Original Research ARTICLE

Front. Psychiatry, 14 October 2013 | doi: 10.3389/fpsyt.2013.00131

Functional neuroimaging correlates of burnout among internal medicine residents and faculty members

Steven J. Durning1*, Michelle Costanzo1, Anthony R. Artino Jr.1, Liselotte N. Dyrbye2, Thomas J. Beckman2, Lambert Schuwirth3, Eric Holmboe4, Michael J. Roy1, Christopher M. Wittich2, Rebecca S. Lipner4 and Cees van der Vleuten5
  • 1Department of Medicine, Uniformed Services University of the Health Sciences, Bethesda, MD, USA
  • 2Mayo Clinic, Rochester, MN, USA
  • 3School of Medicine, Flinders University, Bedford Park, SA, Australia
  • 4American Board of Internal Medicine, Philadelphia, PA, USA
  • 5Department of Educational Development and Research, Maastricht University, Maastricht, Netherlands

Burnout is prevalent in residency training and practice and is linked to medical error and suboptimal patient care. However, little is known about how burnout affects clinical reasoning, which is essential to safe and effective care. The aim of this study was to examine how burnout modulates brain activity during clinical reasoning in physicians. Using functional Magnetic Resonance Imaging (fMRI), brain activity was assessed in internal medicine residents (n = 10) and board-certified internists (faculty, n = 17) from the Uniformed Services University (USUHS) while they answered and reflected upon United States Medical Licensing Examination and American Board of Internal Medicine multiple-choice questions. Participants also completed a validated two-item burnout scale, which includes an item assessing emotional exhaustion and an item assessing depersonalization. Whole brain covariate analysis was used to examine blood-oxygen-level-dependent (BOLD) signal during answering and reflecting upon clinical problems with respect to burnout scores. Higher depersonalization scores were associated with less BOLD signal in the right dorsolateral prefrontal cortex and middle frontal gyrus during reflecting on clinical problems and less BOLD signal in the bilateral precuneus while answering clinical problems in residents. Higher emotional exhaustion scores were associated with more right posterior cingulate cortex and middle frontal gyrus BOLD signal in residents. Examination of faculty revealed no significant influence of burnout on brain activity. Residents appear to be more susceptible to burnout effects on clinical reasoning, which may indicate that residents may need both cognitive and emotional support to improve quality of life and to optimize performance and learning. These results inform our understanding of mental stress, cognitive control as well as cognitive load theory.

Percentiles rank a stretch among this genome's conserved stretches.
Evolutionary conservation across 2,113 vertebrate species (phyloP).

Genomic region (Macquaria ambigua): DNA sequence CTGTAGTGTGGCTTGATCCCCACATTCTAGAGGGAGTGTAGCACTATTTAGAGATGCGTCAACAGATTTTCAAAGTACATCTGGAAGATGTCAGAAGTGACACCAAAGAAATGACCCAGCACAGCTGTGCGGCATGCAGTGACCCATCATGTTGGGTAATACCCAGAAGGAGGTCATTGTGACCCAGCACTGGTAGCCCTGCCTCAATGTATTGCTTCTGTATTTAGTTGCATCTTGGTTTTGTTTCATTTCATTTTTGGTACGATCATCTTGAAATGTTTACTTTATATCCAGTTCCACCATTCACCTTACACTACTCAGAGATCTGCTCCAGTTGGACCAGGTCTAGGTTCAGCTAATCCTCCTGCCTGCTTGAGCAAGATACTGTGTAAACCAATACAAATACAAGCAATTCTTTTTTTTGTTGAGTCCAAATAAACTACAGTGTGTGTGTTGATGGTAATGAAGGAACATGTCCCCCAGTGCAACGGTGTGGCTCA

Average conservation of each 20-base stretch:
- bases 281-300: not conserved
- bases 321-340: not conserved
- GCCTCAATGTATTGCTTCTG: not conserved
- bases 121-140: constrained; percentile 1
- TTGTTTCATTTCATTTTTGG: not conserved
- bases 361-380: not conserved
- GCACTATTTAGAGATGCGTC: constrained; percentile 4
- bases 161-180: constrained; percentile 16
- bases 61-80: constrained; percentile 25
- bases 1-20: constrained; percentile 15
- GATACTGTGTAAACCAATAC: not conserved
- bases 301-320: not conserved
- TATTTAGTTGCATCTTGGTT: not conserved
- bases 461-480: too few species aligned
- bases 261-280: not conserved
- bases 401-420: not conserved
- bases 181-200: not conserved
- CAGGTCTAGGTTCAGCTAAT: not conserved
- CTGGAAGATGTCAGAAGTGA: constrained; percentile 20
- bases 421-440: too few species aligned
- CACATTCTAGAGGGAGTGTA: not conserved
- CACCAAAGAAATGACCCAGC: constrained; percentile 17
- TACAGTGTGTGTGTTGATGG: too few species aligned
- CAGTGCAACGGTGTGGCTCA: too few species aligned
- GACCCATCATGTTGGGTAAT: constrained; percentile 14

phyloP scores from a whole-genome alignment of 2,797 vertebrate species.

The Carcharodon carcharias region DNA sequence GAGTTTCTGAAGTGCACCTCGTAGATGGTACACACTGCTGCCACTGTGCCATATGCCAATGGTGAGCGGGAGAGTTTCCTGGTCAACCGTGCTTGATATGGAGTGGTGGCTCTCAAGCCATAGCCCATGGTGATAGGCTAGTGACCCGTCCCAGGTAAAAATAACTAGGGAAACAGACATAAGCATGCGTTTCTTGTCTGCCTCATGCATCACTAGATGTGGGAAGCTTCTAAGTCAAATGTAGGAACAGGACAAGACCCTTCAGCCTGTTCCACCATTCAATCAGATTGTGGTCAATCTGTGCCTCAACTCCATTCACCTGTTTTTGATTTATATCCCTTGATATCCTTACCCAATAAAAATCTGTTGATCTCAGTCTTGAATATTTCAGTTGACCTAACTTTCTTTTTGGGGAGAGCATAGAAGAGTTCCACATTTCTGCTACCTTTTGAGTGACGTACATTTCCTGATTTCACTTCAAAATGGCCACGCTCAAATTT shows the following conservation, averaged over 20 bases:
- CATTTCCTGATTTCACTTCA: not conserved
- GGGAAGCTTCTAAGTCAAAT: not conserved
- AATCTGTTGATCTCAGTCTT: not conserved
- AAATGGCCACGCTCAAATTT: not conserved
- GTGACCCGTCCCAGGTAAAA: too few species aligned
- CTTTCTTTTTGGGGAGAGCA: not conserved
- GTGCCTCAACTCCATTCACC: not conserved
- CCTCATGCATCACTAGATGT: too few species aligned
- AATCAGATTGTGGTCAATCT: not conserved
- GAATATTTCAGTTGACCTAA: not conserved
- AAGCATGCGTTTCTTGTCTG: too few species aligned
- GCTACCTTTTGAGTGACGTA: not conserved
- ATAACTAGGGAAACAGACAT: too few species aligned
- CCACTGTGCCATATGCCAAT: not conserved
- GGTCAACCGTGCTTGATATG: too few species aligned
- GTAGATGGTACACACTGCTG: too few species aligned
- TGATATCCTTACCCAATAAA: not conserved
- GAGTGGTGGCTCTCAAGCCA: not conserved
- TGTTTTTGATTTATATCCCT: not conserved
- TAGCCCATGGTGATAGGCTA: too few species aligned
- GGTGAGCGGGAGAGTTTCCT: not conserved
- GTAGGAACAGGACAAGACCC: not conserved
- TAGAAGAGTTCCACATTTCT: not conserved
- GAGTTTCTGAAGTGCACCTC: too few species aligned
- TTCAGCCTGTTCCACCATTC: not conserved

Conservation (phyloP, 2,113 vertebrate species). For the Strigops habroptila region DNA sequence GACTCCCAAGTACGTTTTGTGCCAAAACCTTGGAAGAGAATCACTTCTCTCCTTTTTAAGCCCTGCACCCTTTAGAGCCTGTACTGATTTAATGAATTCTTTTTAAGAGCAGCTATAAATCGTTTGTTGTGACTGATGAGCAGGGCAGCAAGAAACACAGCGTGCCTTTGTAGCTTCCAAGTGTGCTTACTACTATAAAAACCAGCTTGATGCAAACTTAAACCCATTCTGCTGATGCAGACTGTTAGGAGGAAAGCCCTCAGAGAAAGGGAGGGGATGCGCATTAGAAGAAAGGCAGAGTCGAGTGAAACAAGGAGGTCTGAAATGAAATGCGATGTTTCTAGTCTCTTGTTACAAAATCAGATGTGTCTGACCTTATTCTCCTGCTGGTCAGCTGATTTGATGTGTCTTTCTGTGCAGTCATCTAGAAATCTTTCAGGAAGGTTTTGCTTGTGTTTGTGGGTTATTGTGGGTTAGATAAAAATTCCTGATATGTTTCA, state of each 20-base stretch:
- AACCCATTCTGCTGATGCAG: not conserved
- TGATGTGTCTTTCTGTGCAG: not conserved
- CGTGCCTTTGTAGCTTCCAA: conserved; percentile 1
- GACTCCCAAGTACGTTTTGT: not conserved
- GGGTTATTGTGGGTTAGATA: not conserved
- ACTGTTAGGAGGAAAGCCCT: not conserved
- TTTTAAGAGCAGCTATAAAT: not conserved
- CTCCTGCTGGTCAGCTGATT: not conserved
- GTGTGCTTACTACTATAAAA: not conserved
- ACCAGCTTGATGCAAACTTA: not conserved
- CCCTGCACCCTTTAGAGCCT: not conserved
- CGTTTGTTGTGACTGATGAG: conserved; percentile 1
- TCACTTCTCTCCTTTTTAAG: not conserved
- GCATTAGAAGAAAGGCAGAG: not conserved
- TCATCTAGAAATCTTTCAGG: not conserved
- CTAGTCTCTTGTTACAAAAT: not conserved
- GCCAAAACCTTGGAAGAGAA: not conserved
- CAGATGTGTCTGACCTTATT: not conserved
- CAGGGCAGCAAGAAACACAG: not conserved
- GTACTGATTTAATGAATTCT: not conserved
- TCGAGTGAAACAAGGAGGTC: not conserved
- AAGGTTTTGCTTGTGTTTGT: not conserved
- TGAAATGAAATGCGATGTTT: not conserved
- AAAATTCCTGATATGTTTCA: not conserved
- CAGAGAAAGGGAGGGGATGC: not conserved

Keywords: expertise, burnout, clinical reasoning, cognitive load, fMRI

Citation: Durning SJ, Costanzo M, Artino AR Jr, Dyrbye LN, Beckman TJ, Schuwirth L, Holmboe E, Roy MJ, Wittich CM, Lipner RS and van der Vleuten C (2013) Functional neuroimaging correlates of burnout among internal medicine residents and faculty members. Front. Psychiatry 4:131. doi: 10.3389/fpsyt.2013.00131

Received: 17 July 2013; Accepted: 30 September 2013;
Published online: 15 October 2013.

Edited by:

Ripu D. Jindal, University of Pittsburgh School of Medicine, USA

Reviewed by:

Casimiro Cabrera Abreu, Queen’s University and Providence Care, Canada
Sanjeev Kumar, University of Pittsburgh Medical Center, USA

Copyright: © 2013 Durning, Costanzo, Artino Jr, Dyrbye, Beckman, Schuwirth, Holmboe, Roy, Wittich, Lipner and van der Vleuten. This is an open-access article distributed under the terms of the Creative Commons Attribution License (CC BY). The use, distribution or reproduction in other forums is permitted, provided the original author(s) or licensor are credited and that the original publication in this journal is cited, in accordance with accepted academic practice. No use, distribution or reproduction is permitted which does not comply with these terms.

*Correspondence: Steven J. Durning, Uniformed Services University of the Health Sciences, 4301 Jones Bridge Road, Bethesda, MD 20814-4799, USA e-mail: steven.durning@usuhs.edu

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